Despite anti-dairy pressures and group XR (Extinction Rebellion) targeting British dairies, Jimmy maintains a social media presence to promote what he sees as a sustainable farm business producing healthy food while working towards carbon net zero. While fully committed to achieving net zero in the future, Jimmy is pleased to see that the Government’s policy of future subsidy payments only rewarding farmers’ environmental improvements is softening.

Following Eco Zealot Boris Johnson’s dismissal as Prime Minister, the new regime has announced a review of its Environmental Land Management Schemes (ELMS) – but following multiple false starts and ‘U’ turns, farmers aren’t letting hopes get too high.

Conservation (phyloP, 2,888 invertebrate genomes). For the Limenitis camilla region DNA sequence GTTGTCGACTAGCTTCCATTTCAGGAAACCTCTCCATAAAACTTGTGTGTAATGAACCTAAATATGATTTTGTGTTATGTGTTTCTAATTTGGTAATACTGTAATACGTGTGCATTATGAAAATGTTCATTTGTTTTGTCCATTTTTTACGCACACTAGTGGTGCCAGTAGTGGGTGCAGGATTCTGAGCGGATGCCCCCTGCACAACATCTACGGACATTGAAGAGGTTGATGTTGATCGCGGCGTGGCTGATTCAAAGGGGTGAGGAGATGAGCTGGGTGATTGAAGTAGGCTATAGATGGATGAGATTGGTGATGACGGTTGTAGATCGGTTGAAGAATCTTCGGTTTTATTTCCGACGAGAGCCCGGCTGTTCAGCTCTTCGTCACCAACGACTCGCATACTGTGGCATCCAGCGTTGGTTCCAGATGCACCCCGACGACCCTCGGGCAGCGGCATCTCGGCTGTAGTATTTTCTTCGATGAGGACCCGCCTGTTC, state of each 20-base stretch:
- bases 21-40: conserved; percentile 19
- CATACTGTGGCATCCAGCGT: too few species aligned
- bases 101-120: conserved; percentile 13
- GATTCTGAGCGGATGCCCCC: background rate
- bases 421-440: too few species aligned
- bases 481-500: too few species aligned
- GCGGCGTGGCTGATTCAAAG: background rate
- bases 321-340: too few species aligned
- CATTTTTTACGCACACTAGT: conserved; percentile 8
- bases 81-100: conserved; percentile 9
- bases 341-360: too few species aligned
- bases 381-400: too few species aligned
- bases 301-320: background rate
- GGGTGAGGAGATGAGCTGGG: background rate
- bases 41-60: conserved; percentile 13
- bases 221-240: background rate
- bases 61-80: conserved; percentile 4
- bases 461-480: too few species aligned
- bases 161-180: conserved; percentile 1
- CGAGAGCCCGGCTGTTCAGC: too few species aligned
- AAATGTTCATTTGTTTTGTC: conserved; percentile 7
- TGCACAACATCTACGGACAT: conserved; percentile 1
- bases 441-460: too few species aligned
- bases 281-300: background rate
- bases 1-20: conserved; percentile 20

Jimmy’s experience and knowledge has been gained through previous positions, such as managing and driving improvements on a high-yielding herd and driving system changes as a partner in a mixed-family farming business.

His next move was to join his family partnership, where he learned more about business finances and managing a grass-based system. He also got involved in First Milk’s development group, giving him a greater understanding of the industry, and introducing him to a network of farmers and contacts. As chairman and member of the local Profiteers discussion group he shares experiences and ideas with a group of forward-looking dairy farmers, including new starters and herdsmen.

Alongside carrying on a small amount of dairy consultancy, Jimmy plans to continue to grow JWP Farming by taking on more opportunities.

“In the future I hope to achieve the dream of farming in my own right, to own a dairy herd and to be proud of a profitable business.”